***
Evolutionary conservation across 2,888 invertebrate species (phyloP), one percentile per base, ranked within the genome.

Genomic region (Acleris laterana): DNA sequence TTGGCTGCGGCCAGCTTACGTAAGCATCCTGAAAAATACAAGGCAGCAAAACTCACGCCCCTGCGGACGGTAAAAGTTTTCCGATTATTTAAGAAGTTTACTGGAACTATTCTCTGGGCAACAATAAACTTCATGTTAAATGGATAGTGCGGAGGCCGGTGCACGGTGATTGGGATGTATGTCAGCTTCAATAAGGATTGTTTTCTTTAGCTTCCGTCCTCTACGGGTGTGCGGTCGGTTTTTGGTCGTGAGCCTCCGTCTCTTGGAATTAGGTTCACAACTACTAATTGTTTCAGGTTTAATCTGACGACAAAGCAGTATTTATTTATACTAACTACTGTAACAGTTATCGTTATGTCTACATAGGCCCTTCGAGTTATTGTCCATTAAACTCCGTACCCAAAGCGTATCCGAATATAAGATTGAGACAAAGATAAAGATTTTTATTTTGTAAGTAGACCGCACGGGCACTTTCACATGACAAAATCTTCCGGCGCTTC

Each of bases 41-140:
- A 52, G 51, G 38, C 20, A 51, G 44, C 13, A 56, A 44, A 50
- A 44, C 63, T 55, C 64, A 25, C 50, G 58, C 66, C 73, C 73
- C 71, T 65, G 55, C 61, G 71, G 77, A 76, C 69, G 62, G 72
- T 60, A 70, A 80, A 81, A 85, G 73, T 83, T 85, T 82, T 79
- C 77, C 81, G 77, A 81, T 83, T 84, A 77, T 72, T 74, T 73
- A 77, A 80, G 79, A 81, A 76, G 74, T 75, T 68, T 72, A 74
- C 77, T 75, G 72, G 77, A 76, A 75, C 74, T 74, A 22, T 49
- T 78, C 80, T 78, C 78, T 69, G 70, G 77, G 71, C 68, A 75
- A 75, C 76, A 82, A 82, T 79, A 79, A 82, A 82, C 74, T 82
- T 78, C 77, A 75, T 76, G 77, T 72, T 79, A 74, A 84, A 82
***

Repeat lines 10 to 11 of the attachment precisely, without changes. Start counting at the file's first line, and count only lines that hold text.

- C 77, T 75, G 72, G 77, A 76, A 75, C 74, T 74, A 22, T 49
- T 78, C 80, T 78, C 78, T 69, G 70, G 77, G 71, C 68, A 75